I headed out to the barns to do morning chores. About 20 minutes later the phone rang. It was Alayne calling from the truck. She said, "We lost him about Helmville. He just stopped breathing altogether." (Helmville is a little town like Ovando, south of us on the way to Helena.) Alayne had kept reaching into the back seat to check on Teddy, and that's when she realized she could no longer feel or hear him breathing.
We decided there and then to have her continue on to Helena so Brenda could do a necropsy -- an autopsy -- to find out what happened.
Brenda did the necropsy this afternoon and emailed me with her findings.
Brenda said she "found very little on the gross level to explain his sudden death. I have submitted multiple tissue samples for histopathology which will give us more definitive answers. On gross necropsy (those changes visible to the naked eye), the liver appeared enlarged and the pancreas was discolored...changes consistent with diabetes and not necessarily specific explanations for his death this morning."
She thought the series of events "can be consistent with a thromboembolic accident ('stroke'). The histopathology will help to determine if this is the possible cause of death as well as any other pathologies involved."
Brenda said we should have the full necropsy report by the end of this week, and she'll let us know if the results come in sooner. For background she had written, "In order to get the necessary tissue samples, I used routine surgical approaches and delicate tissue handling for optimal histopathology results. His body was treated with the utmost respect while performing this procedure."
At the clinic, Brenda had told Alayne that diabetes takes a systemic toll on the body, and the older the patient is, the harder it is on them. She said, "We know he was already old, but he may have been even older than we thought." In which case, she said, "his little body could have just worn out."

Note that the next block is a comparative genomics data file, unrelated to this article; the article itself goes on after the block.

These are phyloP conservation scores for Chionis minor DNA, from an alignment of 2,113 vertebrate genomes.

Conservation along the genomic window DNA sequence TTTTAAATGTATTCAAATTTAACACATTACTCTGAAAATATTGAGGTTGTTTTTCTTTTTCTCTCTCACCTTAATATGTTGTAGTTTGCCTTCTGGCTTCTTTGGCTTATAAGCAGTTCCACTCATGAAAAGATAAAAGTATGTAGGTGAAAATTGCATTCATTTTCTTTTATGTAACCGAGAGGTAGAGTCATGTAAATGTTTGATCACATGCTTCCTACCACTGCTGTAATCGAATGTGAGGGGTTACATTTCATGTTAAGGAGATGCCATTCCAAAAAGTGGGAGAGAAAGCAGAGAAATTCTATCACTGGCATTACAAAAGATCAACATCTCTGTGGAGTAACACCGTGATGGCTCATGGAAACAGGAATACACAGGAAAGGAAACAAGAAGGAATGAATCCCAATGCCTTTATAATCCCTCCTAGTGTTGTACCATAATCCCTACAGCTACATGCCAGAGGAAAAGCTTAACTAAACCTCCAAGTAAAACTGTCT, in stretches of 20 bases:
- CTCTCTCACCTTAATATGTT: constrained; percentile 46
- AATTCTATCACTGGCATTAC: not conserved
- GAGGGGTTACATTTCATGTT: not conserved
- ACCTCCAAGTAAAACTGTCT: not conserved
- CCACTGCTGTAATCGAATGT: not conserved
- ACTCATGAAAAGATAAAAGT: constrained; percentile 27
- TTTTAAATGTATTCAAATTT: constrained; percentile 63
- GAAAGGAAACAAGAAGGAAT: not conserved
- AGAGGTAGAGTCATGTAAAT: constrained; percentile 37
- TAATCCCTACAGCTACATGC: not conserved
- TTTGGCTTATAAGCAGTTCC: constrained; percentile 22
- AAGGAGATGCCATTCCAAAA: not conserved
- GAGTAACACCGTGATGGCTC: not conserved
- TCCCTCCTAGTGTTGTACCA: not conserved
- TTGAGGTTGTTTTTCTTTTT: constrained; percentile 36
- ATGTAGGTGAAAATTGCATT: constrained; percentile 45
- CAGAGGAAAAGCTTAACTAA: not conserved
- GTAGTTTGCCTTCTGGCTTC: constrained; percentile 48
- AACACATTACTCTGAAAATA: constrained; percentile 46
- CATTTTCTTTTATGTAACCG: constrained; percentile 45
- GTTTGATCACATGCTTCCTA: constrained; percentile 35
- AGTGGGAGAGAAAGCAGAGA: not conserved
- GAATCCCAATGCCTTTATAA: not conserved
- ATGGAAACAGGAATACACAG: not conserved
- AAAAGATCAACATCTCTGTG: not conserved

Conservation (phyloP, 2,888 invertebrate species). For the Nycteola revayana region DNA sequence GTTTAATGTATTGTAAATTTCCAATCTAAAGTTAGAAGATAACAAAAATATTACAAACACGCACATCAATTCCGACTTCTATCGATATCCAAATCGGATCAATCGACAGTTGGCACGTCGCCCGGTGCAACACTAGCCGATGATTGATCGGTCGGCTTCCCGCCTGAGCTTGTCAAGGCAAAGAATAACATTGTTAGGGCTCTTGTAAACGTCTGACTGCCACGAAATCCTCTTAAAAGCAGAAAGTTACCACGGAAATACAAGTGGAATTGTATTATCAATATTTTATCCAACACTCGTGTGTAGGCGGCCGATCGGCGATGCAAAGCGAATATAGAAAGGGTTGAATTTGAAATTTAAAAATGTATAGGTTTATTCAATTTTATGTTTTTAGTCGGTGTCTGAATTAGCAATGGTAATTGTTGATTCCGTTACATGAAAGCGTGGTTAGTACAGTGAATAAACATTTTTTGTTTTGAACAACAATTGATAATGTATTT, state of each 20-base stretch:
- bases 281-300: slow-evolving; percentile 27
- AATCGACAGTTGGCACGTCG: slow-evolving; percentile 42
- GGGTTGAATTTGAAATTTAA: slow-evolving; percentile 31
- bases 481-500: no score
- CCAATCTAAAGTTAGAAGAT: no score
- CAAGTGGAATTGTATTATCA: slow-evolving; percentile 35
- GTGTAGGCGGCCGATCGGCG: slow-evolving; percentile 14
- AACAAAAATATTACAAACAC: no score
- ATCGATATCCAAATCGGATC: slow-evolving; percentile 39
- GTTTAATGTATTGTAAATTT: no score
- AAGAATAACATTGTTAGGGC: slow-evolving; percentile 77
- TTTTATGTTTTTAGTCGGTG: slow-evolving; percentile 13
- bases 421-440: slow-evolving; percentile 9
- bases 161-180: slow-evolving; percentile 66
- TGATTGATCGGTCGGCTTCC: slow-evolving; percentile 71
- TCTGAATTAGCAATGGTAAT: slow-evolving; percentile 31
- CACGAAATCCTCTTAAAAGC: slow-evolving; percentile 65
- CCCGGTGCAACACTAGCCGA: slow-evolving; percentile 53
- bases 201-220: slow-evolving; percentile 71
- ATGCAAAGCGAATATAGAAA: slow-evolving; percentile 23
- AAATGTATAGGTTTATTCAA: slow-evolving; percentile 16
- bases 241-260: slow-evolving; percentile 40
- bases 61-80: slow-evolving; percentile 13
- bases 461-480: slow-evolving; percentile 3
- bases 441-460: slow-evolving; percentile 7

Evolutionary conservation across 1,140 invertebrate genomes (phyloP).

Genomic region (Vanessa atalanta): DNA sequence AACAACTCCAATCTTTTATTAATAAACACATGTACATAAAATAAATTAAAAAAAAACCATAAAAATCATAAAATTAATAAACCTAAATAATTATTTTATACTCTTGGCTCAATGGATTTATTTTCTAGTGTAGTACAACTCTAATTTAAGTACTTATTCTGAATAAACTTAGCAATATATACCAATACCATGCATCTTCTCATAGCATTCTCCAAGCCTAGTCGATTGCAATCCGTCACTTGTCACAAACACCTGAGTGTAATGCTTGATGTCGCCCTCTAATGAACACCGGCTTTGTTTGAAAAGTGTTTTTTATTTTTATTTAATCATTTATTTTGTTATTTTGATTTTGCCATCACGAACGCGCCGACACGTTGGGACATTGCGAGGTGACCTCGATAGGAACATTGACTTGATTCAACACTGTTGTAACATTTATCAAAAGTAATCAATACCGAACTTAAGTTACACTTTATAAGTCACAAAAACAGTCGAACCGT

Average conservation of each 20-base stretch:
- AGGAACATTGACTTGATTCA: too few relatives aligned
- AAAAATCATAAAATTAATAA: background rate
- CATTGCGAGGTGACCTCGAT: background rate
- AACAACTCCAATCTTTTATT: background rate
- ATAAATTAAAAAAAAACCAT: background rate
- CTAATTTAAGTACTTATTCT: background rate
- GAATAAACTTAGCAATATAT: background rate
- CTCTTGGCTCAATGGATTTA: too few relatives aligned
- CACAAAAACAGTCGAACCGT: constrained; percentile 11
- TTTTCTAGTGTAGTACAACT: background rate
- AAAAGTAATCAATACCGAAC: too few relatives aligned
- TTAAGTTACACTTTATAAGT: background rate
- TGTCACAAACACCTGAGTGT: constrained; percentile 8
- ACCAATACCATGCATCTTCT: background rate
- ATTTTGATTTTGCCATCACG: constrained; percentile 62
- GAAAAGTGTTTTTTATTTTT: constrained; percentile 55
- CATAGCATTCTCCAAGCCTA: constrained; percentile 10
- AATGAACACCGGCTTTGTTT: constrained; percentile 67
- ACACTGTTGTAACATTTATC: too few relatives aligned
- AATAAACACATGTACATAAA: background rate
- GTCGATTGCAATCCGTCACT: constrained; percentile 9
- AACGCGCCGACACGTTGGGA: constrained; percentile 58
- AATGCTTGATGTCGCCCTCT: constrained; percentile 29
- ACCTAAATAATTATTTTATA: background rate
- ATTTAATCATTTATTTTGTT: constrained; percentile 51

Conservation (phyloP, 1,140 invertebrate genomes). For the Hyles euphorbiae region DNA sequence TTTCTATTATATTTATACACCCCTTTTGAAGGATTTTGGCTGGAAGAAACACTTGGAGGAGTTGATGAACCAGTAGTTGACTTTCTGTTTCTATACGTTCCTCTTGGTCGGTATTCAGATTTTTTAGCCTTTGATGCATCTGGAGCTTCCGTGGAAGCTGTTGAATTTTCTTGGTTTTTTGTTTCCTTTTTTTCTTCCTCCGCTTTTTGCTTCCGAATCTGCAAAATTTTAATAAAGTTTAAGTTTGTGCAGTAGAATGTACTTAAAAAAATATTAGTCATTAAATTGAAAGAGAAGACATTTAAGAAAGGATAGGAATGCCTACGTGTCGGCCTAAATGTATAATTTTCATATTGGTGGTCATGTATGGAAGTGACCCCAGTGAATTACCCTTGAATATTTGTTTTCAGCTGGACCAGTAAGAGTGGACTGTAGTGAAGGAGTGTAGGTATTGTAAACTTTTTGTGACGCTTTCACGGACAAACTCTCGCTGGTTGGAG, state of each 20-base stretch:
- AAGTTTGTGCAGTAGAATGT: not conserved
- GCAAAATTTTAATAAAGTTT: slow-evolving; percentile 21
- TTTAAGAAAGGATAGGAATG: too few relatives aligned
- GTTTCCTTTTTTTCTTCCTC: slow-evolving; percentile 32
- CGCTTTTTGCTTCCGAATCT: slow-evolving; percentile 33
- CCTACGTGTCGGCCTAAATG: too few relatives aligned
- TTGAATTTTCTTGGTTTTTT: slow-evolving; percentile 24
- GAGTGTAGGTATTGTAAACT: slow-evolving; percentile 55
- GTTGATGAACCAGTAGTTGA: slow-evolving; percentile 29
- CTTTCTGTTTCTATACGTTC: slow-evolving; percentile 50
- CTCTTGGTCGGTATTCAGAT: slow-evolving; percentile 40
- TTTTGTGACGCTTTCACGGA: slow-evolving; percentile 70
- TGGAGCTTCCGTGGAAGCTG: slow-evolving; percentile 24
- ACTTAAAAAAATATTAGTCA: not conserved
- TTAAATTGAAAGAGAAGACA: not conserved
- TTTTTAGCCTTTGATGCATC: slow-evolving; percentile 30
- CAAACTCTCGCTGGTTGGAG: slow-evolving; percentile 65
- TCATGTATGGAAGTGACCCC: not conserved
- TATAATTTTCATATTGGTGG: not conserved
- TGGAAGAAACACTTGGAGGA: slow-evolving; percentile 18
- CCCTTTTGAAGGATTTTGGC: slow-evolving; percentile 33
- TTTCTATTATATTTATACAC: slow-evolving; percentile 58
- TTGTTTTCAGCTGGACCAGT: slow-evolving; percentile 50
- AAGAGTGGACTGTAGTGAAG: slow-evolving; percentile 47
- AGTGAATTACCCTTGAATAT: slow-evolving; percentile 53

Still, it seems so danged unfair. Here he went for so long with untreated diabetes, which blinded him; then he was nearly starved to death; and finally he was dumped out on a curb to fend for himself -- only to be rescued and brought to us, where he was able to get the best possible medical care and as much love as he could handle. We had Teddy for just over 10 weeks -- and four of those he spent in the hospital, where he underwent major bladder and gallbladder surgery.
I guess that's what seems so unfair ... late in life, his luck finally changed, but he didn't get to enjoy it for more than a few weeks. And he had been doing so well recently! He was spunky and bossy and loved his new life here.
Teddy had a particular attachment to me, and followed me around the house so he could stay close. He loved nothing more than lying on my lap. On those evenings when I had time to sit in the recliner in the living room to read, Teddy would come over, stand up on his hind feet, put his front paws on the edge of the chair, and look at me with this quizzical expression that said, "Well? Here I am!" I'd reach down and pull him up so he could sit with me while I read. When I was working in the office, he'd come in to sleep on one of the beds in here. Often he'd come over to the desk chair, stand up on his hind feet, and demand to be picked up and held. It didn't matter to him whether it was a recliner or desk chair, all he knew was that I was sitting down ... and that meant my lap was available.
I kept thinking I needed to get a photo of his scruffy little face appearing over the edge of my chair ... but I never did.
So just over two months was all we got with him. Bless his little heart.
We love you, Teddy. We miss you already.